HD will obviously use much more data per month than SD, which means an unlimited data plan will probably seem like a smart move. This may or may not be true depending on the consumer’s viewing habits, as there could be other options available.

When it comes to monthly data usage, streaming Netflix in HD for one hour once a month will use 3 GB. Once a week will use 12 GB per month, twice a week will use 24 GB, every other day will use 45 GB and every day will use 90 GB.

Streaming Netflix in HD for three to five hours once a month will use 9 to 15 GB. Once a week will use 36 to 60 GB, twice a week will use 72 to 120 GB, every other day will use 135 to 225 GB and every day will use 270 to 450 GB.

It’s easier to consumer this kind of data than a person might think. If they watch a favorite show for one hour every day in HD, that’s already 90 GB consumed per month. And they probably use extra data in their everyday lives. They will either need an unlimited plan to cover their needs or give SD a try.

How Netflix Manipulates Streaming Speeds

Throttling is a term for when a company slows down the internet speed of a user who has exceeded a data limit. This is common among internet and phone companies, and even unlimited plans typically have a threshold. Reaching that threshold results in slower service.

Even though Netflix is neither a phone nor an internet service provider, it announced that over about five years, it has throttled users who have hit a data limit. It claims this was done to ensure Verizon and AT&T customers didn’t end up with expensive overages. When a user had their Netflix streaming speeds throttled, they could still view content, but it would be much lower quality. Verizon and AT&T didn’t like that Netflix was doing this. It wasn’t an issue with T-Mobile and Sprint, since those carriers were already throttling users who reached certain data thresholds.

Netflix has given mobile viewers more control since then, allowing them to set the streaming experience they want in their account settings. This gives each viewer the option of going with lower quality streaming if they’re close to a data limit or higher quality if they’ve got plenty of data to spare.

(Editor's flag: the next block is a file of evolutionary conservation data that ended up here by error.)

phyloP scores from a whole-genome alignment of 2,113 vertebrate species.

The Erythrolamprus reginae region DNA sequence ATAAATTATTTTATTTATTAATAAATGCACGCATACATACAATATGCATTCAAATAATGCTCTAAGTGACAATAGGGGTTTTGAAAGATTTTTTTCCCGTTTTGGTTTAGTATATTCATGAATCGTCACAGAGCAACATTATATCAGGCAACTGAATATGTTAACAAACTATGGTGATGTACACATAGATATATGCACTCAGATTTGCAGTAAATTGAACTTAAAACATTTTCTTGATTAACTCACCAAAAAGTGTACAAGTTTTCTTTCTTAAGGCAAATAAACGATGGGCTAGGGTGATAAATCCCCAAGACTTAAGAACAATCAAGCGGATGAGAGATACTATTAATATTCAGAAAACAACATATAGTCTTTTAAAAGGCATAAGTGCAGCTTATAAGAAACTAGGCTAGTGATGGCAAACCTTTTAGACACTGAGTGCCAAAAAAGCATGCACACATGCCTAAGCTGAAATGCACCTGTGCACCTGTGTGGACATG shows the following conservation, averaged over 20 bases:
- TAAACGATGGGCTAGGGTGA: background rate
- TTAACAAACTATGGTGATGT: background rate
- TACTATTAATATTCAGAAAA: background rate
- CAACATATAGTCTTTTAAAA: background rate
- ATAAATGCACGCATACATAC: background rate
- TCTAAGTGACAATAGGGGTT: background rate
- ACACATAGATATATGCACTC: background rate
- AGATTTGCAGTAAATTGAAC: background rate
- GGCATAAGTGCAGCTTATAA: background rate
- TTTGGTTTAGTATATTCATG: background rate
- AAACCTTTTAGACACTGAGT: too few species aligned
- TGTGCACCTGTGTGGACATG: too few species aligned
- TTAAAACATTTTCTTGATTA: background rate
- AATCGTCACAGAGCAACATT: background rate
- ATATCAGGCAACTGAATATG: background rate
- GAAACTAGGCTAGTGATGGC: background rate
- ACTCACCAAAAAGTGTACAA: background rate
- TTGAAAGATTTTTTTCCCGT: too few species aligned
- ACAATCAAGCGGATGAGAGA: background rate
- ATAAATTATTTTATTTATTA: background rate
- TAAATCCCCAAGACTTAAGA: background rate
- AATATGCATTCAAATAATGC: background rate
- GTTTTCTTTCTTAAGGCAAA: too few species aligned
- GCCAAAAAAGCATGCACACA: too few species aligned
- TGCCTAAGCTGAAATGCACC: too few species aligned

Zero Data and Netflix

One final important topic is zero data, which is a way for a carrier to allow consumers to stream Netflix without using any of their data. T-Mobile is currently the only carrier that offers this feature, which it calls Binge On.

What T-Mobile does is optimize or compress the file size of the video the user is streaming to make it consume less data. The user gets to stream for free without using data from their own plan. This feature applies to any customers of T-Mobile with a plan providing 3 GB or more of data.

The first of the major U.S. carriers to offer zero data was AT&T through their Mobile Share Advantage plan. This slows the user’s data speeds once they hit a monthly cap. Verizon recently launched Go90, its zero-data service, and it is an all-in-one app that the user can install on their smartphone. Although a couple large streaming service companies are participating, Netflix is not at this time. Sprint gave zero data a try, but it was only during the summer of 2016 for a soccer tournament, the Copa America Centenario. After the tournament ended, so did Sprint’s zero data.

The good news for consumers is that managing data has only gotten easier. They have the option of adjusting their streaming preferences or waiting to hit their cell carrier’s caps, or they can simply monitor their usage to avoid this. It is important for every consumer to consider how much data they’re going to use every month, especially for mobile Netflix streaming, since many users like to binge watch.

When it comes to unlimited data plans there are options available from all the major carriers. Spring has its Unlimited Plan, T-Mobile offers ONE Unlimited, AT&T has Unlimited Data Choice and Verizon has its Go Unlimited Plan.